Reports of National Assembly MPs doing table tours seem to have kicked up quite a rumpus in the House. The day after this newspaper picked up the issue and brought it to the notice of the electorate, the MPs were seen darting about frantically to authenticate their tour details with the accounts. Some of them, “aggrieved and saddened”, and perhaps embarrassed to see their “honourable” names dragged and trampled on the streets came out with clarification soon after. It is unfortunate that our elected representatives had to be reminded of their duties this way.
It now appears, as some MPs suggested earlier, that there were indeed some slip-ups from the Secretariat officials while compiling the report. But we also know that the details were more than once discussed and verified with each MP before putting them on the record. The MPs still had time of almost one year after the report was made public to correct the alleged errors. It is hard to understand why only now the figures look hauntingly uncomfortable to the MPs. When it was first brought to the notice of the Secretariat that some of the MPs could be table touring, the Secretariat said that it would stand by what was reflected in the report and that the MPs passing the buck to the Secretariat is unfair.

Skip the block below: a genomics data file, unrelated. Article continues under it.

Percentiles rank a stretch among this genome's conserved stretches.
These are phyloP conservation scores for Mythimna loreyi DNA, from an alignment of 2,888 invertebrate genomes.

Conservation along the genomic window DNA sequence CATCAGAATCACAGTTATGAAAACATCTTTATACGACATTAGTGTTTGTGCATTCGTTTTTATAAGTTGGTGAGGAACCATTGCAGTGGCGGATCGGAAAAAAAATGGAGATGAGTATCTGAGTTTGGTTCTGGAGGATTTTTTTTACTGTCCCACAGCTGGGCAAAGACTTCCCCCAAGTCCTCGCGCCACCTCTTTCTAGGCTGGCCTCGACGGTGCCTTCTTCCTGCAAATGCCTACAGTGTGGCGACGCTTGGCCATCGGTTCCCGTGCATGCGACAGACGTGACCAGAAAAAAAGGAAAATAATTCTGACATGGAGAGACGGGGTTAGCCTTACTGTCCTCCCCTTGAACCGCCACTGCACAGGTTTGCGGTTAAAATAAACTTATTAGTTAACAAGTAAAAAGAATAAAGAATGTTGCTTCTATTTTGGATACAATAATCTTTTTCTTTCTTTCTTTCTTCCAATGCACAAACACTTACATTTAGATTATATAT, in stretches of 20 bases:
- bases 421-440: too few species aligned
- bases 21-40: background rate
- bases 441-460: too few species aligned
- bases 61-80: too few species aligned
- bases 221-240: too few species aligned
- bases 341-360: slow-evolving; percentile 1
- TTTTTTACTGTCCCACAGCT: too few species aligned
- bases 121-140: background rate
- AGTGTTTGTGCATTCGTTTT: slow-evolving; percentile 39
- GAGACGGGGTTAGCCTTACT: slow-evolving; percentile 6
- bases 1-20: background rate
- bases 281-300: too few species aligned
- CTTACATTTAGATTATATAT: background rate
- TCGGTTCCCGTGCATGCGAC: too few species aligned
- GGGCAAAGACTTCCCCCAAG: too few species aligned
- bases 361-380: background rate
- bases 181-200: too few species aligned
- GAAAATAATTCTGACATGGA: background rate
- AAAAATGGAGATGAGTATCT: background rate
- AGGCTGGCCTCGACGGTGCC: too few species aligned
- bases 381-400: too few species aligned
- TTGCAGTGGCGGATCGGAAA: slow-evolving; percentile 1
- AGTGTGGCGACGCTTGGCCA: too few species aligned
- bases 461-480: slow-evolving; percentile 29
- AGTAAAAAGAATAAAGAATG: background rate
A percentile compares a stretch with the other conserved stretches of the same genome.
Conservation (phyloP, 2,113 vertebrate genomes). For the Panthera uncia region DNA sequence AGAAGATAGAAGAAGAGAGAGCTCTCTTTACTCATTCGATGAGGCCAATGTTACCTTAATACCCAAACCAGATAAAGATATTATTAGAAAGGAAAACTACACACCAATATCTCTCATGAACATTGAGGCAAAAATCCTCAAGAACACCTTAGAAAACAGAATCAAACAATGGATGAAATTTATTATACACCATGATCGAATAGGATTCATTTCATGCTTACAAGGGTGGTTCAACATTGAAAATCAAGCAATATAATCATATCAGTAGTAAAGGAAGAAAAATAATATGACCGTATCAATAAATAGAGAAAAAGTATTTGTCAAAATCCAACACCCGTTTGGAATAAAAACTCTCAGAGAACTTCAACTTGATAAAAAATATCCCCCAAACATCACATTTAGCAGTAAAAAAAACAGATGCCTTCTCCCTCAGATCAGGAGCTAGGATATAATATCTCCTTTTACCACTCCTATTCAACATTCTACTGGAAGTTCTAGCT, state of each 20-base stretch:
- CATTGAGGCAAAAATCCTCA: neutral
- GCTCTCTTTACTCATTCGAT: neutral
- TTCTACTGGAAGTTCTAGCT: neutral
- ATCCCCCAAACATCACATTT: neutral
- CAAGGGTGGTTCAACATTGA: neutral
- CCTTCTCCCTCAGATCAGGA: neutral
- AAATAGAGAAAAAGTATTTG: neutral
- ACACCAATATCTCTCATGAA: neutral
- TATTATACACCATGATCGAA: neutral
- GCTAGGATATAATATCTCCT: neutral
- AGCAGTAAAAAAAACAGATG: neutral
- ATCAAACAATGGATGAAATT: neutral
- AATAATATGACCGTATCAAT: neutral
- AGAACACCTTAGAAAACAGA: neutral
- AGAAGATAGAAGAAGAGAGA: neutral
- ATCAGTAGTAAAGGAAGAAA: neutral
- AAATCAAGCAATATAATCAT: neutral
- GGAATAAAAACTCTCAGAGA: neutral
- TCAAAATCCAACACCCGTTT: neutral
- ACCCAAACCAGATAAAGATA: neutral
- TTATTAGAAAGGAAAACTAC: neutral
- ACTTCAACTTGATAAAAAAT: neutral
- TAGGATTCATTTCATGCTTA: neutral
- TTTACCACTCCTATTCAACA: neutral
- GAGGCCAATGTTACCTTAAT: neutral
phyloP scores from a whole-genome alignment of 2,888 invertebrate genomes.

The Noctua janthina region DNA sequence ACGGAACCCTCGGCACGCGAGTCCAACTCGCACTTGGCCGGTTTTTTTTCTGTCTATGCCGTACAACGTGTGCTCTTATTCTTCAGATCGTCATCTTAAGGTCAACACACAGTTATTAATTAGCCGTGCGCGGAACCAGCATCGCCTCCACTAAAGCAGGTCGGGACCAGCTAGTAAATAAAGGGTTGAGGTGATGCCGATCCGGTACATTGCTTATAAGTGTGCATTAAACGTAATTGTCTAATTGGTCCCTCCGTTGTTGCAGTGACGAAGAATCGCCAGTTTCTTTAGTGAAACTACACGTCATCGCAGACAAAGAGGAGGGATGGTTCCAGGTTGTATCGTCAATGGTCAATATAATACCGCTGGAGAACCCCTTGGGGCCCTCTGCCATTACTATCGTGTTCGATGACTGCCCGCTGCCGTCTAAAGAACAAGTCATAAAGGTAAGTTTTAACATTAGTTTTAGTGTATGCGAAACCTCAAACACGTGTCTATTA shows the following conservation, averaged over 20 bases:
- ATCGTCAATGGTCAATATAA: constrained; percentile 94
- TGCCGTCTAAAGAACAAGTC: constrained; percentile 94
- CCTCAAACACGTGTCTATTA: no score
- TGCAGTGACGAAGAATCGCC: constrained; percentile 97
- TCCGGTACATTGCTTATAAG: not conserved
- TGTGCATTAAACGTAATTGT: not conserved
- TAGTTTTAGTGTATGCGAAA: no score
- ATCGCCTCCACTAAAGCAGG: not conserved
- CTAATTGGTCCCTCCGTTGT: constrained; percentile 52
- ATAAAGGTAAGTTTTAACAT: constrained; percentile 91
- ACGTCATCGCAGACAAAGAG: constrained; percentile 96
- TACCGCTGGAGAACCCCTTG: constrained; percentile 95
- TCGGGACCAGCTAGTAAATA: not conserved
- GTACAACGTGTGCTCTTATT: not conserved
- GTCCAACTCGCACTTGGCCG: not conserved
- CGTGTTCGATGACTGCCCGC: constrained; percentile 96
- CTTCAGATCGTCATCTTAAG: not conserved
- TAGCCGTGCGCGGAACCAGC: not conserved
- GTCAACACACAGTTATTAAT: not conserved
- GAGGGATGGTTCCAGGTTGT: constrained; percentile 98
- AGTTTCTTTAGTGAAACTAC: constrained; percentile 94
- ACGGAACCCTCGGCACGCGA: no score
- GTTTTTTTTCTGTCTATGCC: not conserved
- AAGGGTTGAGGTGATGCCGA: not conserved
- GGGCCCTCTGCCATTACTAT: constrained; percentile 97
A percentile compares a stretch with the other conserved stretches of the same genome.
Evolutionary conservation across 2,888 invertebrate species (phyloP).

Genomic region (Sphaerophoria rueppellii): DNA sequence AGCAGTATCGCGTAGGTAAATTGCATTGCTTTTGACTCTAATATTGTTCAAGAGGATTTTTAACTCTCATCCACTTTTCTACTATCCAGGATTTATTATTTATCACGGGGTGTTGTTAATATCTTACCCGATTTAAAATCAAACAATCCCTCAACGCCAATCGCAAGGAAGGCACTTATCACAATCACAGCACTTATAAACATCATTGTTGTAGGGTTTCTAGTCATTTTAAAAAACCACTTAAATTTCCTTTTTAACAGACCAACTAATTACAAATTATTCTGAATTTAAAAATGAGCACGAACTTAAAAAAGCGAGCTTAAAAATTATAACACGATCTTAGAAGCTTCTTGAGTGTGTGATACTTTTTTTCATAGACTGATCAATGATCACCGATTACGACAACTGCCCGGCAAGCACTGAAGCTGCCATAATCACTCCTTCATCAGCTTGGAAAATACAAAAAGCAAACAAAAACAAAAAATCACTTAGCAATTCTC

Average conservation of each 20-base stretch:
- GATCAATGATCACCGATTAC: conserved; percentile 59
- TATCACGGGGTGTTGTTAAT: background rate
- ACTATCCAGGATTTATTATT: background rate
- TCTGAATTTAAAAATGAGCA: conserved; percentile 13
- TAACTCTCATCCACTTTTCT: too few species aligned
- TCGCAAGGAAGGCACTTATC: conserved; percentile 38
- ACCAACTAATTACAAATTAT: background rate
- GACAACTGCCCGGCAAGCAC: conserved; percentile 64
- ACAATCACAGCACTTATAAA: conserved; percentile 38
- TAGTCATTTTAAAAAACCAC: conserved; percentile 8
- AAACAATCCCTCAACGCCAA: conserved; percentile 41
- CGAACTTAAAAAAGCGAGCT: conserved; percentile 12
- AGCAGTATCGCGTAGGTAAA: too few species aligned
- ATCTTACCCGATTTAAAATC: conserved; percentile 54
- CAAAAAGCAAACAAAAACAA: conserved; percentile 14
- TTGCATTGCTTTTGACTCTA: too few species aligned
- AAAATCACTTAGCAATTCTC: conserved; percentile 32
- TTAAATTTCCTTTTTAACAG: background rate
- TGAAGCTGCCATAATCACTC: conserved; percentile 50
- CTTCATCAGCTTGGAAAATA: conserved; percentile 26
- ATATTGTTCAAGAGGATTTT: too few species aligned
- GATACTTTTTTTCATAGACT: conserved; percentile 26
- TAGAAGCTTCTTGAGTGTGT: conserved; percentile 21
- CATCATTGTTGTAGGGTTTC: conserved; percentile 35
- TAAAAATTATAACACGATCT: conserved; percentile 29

If the Secretariat has erred, as it indeed has as in the case of MP Pelzang Wangchuk and MP Dorji Wangdi, it has the moral responsibility to not just own its mistake but also to issue clarifications as to how such blunders occurred. After cross-checking with the accounts, MP Dorji Wangdi now has made claims for 78 days tour. MP Pelzang Wangchuk against whom tour day figure reflected was 273, the Secretariat has clarified that the right figure is 142 days. While the report says that all the MPs have visited their constituency, the report reflects visits made by only 35 of the 47 MPs. These lapses could have been avoided had the auditors been thorough and true to their task. This also calls for a performance audit of the legislature just as is done with the judiciary.
Our honourable MPs should know that as public figures their actions are closely watched by the people. Our honourable MPs should have known that once the documents are out in the public, the people will read them carefully. This slap on their faces now is an invitation called by the MPs themselves. Such carelessness and evident slothfulness is the least we expect from our elected representatives.
The trust and image of both the MPs and the Secretariat are at stake. Because mistakes from the Secretariat have tarnished the integrity of the MPs, it is upon the Secretariat to own its shortfalls publicly. The longer the wait, the more damaging it will be for both the Secretariat and the MPs.